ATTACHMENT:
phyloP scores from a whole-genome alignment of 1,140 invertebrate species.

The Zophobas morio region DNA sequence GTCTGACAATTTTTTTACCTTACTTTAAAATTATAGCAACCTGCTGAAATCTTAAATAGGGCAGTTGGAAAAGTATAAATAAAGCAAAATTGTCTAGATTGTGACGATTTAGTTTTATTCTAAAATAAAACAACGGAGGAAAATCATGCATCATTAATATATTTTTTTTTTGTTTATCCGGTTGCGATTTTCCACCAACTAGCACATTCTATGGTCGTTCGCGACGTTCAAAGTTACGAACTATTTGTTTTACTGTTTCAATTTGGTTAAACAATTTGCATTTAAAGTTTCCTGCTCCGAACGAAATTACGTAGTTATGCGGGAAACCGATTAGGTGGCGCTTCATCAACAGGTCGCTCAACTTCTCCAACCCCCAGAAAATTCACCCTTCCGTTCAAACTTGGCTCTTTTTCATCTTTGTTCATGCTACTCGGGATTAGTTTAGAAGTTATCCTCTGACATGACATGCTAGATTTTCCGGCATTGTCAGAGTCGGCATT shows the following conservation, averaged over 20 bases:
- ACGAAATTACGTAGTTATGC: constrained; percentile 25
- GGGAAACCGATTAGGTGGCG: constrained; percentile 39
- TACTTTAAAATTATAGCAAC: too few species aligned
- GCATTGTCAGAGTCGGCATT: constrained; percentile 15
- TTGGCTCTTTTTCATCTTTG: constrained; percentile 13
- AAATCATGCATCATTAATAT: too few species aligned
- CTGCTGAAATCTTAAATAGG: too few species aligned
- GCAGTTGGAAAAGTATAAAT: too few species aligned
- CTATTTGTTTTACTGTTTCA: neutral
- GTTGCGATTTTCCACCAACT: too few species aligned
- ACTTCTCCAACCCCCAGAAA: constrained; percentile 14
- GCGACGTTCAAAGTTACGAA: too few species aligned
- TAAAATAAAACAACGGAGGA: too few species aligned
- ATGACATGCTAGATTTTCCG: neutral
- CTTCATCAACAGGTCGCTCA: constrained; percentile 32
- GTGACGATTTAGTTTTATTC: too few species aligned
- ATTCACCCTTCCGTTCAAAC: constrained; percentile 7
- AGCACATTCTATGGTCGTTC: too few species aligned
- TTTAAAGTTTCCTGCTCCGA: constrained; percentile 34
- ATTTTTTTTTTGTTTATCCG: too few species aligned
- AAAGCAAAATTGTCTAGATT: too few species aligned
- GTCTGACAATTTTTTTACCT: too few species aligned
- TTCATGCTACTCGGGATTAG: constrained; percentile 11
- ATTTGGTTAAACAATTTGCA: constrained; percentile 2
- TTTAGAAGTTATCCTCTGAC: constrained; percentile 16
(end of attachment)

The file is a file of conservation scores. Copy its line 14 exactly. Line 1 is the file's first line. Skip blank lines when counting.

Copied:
- GCGACGTTCAAAGTTACGAA: too few species aligned